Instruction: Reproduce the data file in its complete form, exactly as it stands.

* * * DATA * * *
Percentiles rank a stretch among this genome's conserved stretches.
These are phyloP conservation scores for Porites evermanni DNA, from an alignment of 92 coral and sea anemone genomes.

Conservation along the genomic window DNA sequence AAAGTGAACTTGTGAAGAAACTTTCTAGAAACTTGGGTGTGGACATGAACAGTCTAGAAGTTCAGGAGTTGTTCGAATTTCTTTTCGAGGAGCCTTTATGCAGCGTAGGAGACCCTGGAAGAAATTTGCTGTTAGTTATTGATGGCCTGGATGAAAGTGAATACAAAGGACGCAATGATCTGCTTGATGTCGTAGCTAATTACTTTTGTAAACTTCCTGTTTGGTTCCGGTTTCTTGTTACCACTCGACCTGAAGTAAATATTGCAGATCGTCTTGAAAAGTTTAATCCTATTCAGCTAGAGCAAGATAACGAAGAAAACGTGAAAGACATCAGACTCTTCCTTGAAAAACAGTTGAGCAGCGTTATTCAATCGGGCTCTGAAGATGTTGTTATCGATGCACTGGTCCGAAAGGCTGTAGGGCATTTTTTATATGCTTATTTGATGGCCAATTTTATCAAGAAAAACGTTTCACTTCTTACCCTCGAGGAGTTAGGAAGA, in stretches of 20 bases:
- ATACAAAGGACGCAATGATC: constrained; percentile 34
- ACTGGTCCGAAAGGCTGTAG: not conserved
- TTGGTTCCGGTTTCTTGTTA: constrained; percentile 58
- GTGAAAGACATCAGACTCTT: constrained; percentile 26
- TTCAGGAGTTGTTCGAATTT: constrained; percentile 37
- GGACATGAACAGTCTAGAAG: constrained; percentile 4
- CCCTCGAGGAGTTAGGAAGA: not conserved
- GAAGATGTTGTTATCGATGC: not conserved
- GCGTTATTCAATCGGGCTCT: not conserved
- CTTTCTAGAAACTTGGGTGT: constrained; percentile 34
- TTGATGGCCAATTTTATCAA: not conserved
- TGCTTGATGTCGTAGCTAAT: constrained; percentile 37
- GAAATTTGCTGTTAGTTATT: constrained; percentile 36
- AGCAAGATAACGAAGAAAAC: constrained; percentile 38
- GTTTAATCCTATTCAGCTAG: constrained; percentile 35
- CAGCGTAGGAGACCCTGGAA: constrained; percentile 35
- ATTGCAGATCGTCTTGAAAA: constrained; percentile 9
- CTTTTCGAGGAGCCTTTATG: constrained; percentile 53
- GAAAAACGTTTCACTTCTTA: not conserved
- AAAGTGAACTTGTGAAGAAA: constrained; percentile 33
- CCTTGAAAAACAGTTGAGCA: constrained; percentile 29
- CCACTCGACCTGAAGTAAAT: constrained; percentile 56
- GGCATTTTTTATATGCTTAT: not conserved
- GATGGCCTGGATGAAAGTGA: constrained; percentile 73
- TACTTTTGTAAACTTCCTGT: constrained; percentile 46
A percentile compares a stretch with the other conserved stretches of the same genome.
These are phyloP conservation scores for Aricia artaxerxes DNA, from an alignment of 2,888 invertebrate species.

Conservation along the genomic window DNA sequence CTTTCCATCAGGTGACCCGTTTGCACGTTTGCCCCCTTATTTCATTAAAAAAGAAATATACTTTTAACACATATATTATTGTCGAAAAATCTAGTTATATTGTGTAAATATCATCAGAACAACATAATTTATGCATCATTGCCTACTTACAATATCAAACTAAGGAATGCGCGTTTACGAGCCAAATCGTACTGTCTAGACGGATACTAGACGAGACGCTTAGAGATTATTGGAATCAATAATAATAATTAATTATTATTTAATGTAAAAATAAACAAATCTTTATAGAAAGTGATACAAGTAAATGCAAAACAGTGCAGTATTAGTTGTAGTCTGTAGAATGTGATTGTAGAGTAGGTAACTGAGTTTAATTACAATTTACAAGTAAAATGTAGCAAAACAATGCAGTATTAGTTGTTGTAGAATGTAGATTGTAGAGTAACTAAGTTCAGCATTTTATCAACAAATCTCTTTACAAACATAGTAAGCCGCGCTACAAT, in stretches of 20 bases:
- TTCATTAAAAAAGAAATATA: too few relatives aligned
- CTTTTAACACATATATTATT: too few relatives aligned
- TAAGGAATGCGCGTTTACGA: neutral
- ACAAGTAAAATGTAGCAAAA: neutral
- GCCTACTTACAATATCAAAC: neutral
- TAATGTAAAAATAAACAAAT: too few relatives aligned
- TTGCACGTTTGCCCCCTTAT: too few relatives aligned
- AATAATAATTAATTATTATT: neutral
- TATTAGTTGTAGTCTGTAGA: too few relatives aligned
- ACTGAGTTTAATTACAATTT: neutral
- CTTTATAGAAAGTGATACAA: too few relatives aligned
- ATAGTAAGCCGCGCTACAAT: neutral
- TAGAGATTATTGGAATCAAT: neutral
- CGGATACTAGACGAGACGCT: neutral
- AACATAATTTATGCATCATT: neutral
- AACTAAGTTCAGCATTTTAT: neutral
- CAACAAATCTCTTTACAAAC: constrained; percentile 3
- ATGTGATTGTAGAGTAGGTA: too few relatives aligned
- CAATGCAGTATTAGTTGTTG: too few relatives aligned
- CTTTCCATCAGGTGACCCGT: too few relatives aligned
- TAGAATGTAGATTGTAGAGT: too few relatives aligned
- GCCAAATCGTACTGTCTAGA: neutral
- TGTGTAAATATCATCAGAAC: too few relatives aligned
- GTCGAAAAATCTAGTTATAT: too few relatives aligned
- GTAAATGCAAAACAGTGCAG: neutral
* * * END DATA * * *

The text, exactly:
Percentiles rank a stretch among this genome's conserved stretches.
These are phyloP conservation scores for Porites evermanni DNA, from an alignment of 92 coral and sea anemone genomes.

Conservation along the genomic window DNA sequence AAAGTGAACTTGTGAAGAAACTTTCTAGAAACTTGGGTGTGGACATGAACAGTCTAGAAGTTCAGGAGTTGTTCGAATTTCTTTTCGAGGAGCCTTTATGCAGCGTAGGAGACCCTGGAAGAAATTTGCTGTTAGTTATTGATGGCCTGGATGAAAGTGAATACAAAGGACGCAATGATCTGCTTGATGTCGTAGCTAATTACTTTTGTAAACTTCCTGTTTGGTTCCGGTTTCTTGTTACCACTCGACCTGAAGTAAATATTGCAGATCGTCTTGAAAAGTTTAATCCTATTCAGCTAGAGCAAGATAACGAAGAAAACGTGAAAGACATCAGACTCTTCCTTGAAAAACAGTTGAGCAGCGTTATTCAATCGGGCTCTGAAGATGTTGTTATCGATGCACTGGTCCGAAAGGCTGTAGGGCATTTTTTATATGCTTATTTGATGGCCAATTTTATCAAGAAAAACGTTTCACTTCTTACCCTCGAGGAGTTAGGAAGA, in stretches of 20 bases:
- ATACAAAGGACGCAATGATC: constrained; percentile 34
- ACTGGTCCGAAAGGCTGTAG: not conserved
- TTGGTTCCGGTTTCTTGTTA: constrained; percentile 58
- GTGAAAGACATCAGACTCTT: constrained; percentile 26
- TTCAGGAGTTGTTCGAATTT: constrained; percentile 37
- GGACATGAACAGTCTAGAAG: constrained; percentile 4
- CCCTCGAGGAGTTAGGAAGA: not conserved
- GAAGATGTTGTTATCGATGC: not conserved
- GCGTTATTCAATCGGGCTCT: not conserved
- CTTTCTAGAAACTTGGGTGT: constrained; percentile 34
- TTGATGGCCAATTTTATCAA: not conserved
- TGCTTGATGTCGTAGCTAAT: constrained; percentile 37
- GAAATTTGCTGTTAGTTATT: constrained; percentile 36
- AGCAAGATAACGAAGAAAAC: constrained; percentile 38
- GTTTAATCCTATTCAGCTAG: constrained; percentile 35
- CAGCGTAGGAGACCCTGGAA: constrained; percentile 35
- ATTGCAGATCGTCTTGAAAA: constrained; percentile 9
- CTTTTCGAGGAGCCTTTATG: constrained; percentile 53
- GAAAAACGTTTCACTTCTTA: not conserved
- AAAGTGAACTTGTGAAGAAA: constrained; percentile 33
- CCTTGAAAAACAGTTGAGCA: constrained; percentile 29
- CCACTCGACCTGAAGTAAAT: constrained; percentile 56
- GGCATTTTTTATATGCTTAT: not conserved
- GATGGCCTGGATGAAAGTGA: constrained; percentile 73
- TACTTTTGTAAACTTCCTGT: constrained; percentile 46
A percentile compares a stretch with the other conserved stretches of the same genome.
These are phyloP conservation scores for Aricia artaxerxes DNA, from an alignment of 2,888 invertebrate species.

Conservation along the genomic window DNA sequence CTTTCCATCAGGTGACCCGTTTGCACGTTTGCCCCCTTATTTCATTAAAAAAGAAATATACTTTTAACACATATATTATTGTCGAAAAATCTAGTTATATTGTGTAAATATCATCAGAACAACATAATTTATGCATCATTGCCTACTTACAATATCAAACTAAGGAATGCGCGTTTACGAGCCAAATCGTACTGTCTAGACGGATACTAGACGAGACGCTTAGAGATTATTGGAATCAATAATAATAATTAATTATTATTTAATGTAAAAATAAACAAATCTTTATAGAAAGTGATACAAGTAAATGCAAAACAGTGCAGTATTAGTTGTAGTCTGTAGAATGTGATTGTAGAGTAGGTAACTGAGTTTAATTACAATTTACAAGTAAAATGTAGCAAAACAATGCAGTATTAGTTGTTGTAGAATGTAGATTGTAGAGTAACTAAGTTCAGCATTTTATCAACAAATCTCTTTACAAACATAGTAAGCCGCGCTACAAT, in stretches of 20 bases:
- TTCATTAAAAAAGAAATATA: too few relatives aligned
- CTTTTAACACATATATTATT: too few relatives aligned
- TAAGGAATGCGCGTTTACGA: neutral
- ACAAGTAAAATGTAGCAAAA: neutral
- GCCTACTTACAATATCAAAC: neutral
- TAATGTAAAAATAAACAAAT: too few relatives aligned
- TTGCACGTTTGCCCCCTTAT: too few relatives aligned
- AATAATAATTAATTATTATT: neutral
- TATTAGTTGTAGTCTGTAGA: too few relatives aligned
- ACTGAGTTTAATTACAATTT: neutral
- CTTTATAGAAAGTGATACAA: too few relatives aligned
- ATAGTAAGCCGCGCTACAAT: neutral
- TAGAGATTATTGGAATCAAT: neutral
- CGGATACTAGACGAGACGCT: neutral
- AACATAATTTATGCATCATT: neutral
- AACTAAGTTCAGCATTTTAT: neutral
- CAACAAATCTCTTTACAAAC: constrained; percentile 3
- ATGTGATTGTAGAGTAGGTA: too few relatives aligned
- CAATGCAGTATTAGTTGTTG: too few relatives aligned
- CTTTCCATCAGGTGACCCGT: too few relatives aligned
- TAGAATGTAGATTGTAGAGT: too few relatives aligned
- GCCAAATCGTACTGTCTAGA: neutral
- TGTGTAAATATCATCAGAAC: too few relatives aligned
- GTCGAAAAATCTAGTTATAT: too few relatives aligned
- GTAAATGCAAAACAGTGCAG: neutral